|Molecular Vision 2007;
Received 2 November 2006 | Accepted 20 March 2007 | Published 26 March 2007
Phospholipase A2 in chamber angle of normal eyes and patients with primary open angle glaucoma and exfoliation glaucoma
1Department of Ophthalmology, University of Kuopio; 2Department of Ophthalmology, Kuopio University Hospital, Kuopio, Finland
Correspondence to: Dr. Seppo Rönkkö, Department of Ophthalmology, University of Kuopio, 70211 Kuopio, Finland; Phone: +358-17-162732; FAX: +358-17-172486; email: Seppo.Ronkko@uku.fi
Purpose: Phospholipase A2 (PLA2) is a growing family of lipolytic enzymes that play a key role in various biological processes including general lipid metabolism, membrane homeostasis, and in diseases such as atherosclerosis, arthritis, and acute pancreatitis. Oxidative stress as well as inflammation may be associated with glaucoma pathogenesis. Therefore, our aim was to examine the expression of group IIA secretory PLA2 (sPLA2-IIA), group V secretory PLA2 (sPLA2-V), calcium-independent PLA2 (iPLA2), and cytosolic PLA2 (cPLA2) type in the trabecular meshwork (TM) and the canal of Schlemm in normal eyes and in juxtacanalicular tissue samples from patients with primary open angle glaucoma (POAG) or exfoliation glaucoma (ExG).
Methods: TM tissues were isolated from healthy donor eyes for corneal transplantation. Specimens of inner wall of the Schlemm's canal and the juxtacanalicular tissue were collected during deep sclerectomy from the eyes of patients who had POAG or ExG. Antibodies against PLA2s (sPLA2-IIA, sPLA2-V, iPLA2, and cPLA2) and a standard immunohistochemical procedure were used for the analysis. Quantification of immunoreactions was provided using a Photoshop-based image analysis. Double-staining immunofluorescence of macrophages and sPLA2-IIA was performed by using confocal microscopy.
Results: sPLA2-IIA was not present in normal TM. In contrast, sPLA2-IIA levels were significantly higher in glaucoma patients than in controls. Furthermore, sPLA2-IIA expression was much higher in POAG when compared to ExG. iPLA2 was found to predominate in normal human TM, and it demonstrated strong labeling in the uveal and corneoscleral meshwork. The staining of juxtacanalicular meshwork was only moderate in density. In contrast, expression of the enzyme was significantly decreased in glaucoma patients, especially in ExG, when compared to normal controls or to POAG. In addition, strong regional differences were detected in sPLA2-IIA and iPLA2 levels in POAG, whereas immunostaining of these enzymes was much lower and rather uniform throughout ExG sample. In POAG, sPLA2-IIA staining was restricted to certain parts of the trabecular samples where sPLA2-IIA positive macrophages were also present. Immunostaining of sPLA2-V or cPLA2 was low, and no significant changes were found in levels of these enzymes between normal and glaucomatous samples.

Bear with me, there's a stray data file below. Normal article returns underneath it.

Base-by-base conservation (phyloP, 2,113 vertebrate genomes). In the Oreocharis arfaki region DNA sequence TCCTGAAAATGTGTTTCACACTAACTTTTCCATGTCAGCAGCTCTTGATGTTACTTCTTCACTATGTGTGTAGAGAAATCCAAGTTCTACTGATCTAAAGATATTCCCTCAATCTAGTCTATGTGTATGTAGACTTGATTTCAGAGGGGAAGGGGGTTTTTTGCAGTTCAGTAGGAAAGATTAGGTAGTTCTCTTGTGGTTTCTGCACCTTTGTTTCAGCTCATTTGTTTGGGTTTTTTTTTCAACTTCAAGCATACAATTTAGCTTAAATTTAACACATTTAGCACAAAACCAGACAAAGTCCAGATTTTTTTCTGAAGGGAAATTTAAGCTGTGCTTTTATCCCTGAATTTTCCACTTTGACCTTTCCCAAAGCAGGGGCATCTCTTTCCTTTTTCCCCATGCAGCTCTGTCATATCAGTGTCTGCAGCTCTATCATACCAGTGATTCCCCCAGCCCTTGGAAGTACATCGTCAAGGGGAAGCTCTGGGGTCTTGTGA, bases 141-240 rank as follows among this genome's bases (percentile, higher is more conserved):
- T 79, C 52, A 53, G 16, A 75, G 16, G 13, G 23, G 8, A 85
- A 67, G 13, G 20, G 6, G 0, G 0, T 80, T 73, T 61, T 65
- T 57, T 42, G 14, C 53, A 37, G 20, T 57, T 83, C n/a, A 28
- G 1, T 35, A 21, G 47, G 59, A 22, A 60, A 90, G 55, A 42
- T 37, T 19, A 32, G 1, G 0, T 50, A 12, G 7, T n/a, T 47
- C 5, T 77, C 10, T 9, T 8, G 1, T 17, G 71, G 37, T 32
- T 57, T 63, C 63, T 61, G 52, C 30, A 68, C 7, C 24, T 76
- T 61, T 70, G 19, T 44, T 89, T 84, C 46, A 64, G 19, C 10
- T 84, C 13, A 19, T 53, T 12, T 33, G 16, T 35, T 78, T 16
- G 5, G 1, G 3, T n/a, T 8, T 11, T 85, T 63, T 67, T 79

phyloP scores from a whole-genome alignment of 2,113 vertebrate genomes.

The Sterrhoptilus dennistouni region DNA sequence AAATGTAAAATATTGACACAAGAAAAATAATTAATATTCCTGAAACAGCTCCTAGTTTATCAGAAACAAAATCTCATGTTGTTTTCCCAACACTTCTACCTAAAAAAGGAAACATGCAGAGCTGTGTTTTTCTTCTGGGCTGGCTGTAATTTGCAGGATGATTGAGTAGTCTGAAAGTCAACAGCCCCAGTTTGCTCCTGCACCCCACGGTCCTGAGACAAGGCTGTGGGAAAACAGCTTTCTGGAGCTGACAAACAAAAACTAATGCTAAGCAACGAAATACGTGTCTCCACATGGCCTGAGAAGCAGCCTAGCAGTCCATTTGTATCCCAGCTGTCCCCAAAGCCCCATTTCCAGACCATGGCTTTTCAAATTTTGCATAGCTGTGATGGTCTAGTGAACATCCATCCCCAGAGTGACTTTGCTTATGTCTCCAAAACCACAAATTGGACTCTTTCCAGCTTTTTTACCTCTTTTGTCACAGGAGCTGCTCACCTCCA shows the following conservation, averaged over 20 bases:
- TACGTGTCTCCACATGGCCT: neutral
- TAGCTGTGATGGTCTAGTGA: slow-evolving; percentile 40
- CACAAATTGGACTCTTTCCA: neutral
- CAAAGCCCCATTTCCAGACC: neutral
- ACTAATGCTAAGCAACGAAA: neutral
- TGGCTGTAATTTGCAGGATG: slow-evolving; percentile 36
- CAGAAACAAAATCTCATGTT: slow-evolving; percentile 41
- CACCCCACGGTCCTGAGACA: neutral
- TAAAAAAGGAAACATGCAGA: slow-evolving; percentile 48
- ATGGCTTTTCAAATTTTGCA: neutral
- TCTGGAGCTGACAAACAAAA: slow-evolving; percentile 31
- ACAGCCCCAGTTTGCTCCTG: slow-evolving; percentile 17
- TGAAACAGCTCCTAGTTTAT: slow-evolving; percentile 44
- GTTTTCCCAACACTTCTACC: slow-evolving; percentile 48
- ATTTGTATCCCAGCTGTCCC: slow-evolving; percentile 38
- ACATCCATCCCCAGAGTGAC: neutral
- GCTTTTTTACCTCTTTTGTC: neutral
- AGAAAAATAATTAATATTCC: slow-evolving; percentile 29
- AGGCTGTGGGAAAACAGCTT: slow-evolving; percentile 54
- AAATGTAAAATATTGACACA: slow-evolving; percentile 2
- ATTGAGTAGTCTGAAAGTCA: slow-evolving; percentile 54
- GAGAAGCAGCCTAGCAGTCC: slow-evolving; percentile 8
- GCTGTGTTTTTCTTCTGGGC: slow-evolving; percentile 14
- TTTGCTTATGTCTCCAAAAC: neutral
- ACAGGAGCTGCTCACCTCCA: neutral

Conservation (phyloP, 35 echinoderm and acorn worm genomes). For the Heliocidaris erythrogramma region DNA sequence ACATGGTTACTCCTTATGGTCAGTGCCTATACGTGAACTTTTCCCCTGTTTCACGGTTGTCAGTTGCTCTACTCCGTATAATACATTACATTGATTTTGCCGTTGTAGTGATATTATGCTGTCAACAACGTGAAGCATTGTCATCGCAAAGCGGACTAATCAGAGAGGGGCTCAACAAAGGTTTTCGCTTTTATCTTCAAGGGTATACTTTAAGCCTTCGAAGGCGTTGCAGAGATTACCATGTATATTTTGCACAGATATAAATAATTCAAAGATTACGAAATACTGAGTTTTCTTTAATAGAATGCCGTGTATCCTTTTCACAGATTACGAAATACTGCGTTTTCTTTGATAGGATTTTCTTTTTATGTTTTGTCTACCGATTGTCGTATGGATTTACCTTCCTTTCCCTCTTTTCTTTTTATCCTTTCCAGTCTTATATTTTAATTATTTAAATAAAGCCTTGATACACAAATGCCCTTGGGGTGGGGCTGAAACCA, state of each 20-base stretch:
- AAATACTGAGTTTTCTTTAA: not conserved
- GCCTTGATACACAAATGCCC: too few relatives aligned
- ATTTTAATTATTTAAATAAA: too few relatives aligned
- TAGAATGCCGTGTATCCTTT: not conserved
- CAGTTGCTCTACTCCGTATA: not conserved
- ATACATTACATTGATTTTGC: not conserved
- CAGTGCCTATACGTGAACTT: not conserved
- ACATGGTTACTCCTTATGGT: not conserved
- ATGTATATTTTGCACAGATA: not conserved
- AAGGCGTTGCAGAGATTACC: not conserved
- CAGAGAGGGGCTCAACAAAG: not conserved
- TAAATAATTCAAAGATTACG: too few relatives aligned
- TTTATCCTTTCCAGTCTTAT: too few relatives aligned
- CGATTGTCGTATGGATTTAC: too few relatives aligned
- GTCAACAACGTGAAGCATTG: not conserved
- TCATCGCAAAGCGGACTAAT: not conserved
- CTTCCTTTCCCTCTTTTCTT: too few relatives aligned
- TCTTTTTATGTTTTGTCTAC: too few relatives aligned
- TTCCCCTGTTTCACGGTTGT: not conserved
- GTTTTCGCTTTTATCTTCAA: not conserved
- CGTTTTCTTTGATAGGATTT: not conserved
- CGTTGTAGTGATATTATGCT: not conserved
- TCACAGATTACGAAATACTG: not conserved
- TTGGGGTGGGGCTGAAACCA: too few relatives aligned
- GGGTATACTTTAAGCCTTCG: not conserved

Conclusions: sPLA2-IIA, an oxidative stress marker in atherosclerosis, is overexpressed especially in POAG. This result supports the hypothesis that oxidative stress may play a significant role in the pathogenesis of POAG. In ExG, a dramatic decrease in the expression level of iPLA2, a housekeeping enzyme in phospholipid remodeling, may indicate imbalance in phospholipid turnover and also inhibition of normal physiological functions in the TM. These findings may contribute to understanding the pathogenesis of POAG and ExG and may be important for the development of novel therapeutic strategies to different glaucomas.
The term glaucoma is used to describe a heterogeneous group of diseases that have in common a characteristic optic cup neuropathy with loss of visual field defects . Elevated intraocular pressure (IOP) is a strong risk factor for open-angle glaucoma, but some patients with glaucoma have normal IOP and many patients with elevated IOP do not have glaucoma [2,3]. In Finland and other Nordic countries, the most common types of glaucoma are primary open-angle glaucoma (POAG) and exfoliation glaucoma (ExG) [4-6]. Usually ExG is more aggressive; it reacts worse to medical treatment, and optic nerve damage and visual field loss take place earlier than in POAG [7-12]. Elevated IOP in ExG may be attributed to accumulation of the exfoliation material or pigment particles in the angle chamber [13-15].
PLA2 (EC 18.104.22.168) belongs to a superfamily of enzymes that catalyzes the hydrolysis of the sn-2 ester bond in phospholipids. The hydrolysis products are free fatty acids and lysophospholipids [16,17]. Different PLA2 isoenzymes have been found and classified into several groups (from I to XIV) based on their structures, subcellular distributions, cellular functions, and enzymatic characteristics [18,19]. In a simplified classification system, PLA2s can be divided into four major groups: secretory PLA2 (sPLA2), Ca2+-independent PLA2 (iPLA2), cytosolic PLA2 (cPLA2), and a class of PLA2 called platelet-activating factor (PAF) acetylhydrolase (PAF-AH) [20-22]. sPLA2 is optimally active at millimolar Ca2+ concentration and cPLA2 requires micromolar amounts of Ca2+, whereas iPLA2 does not need Ca2+ for activity .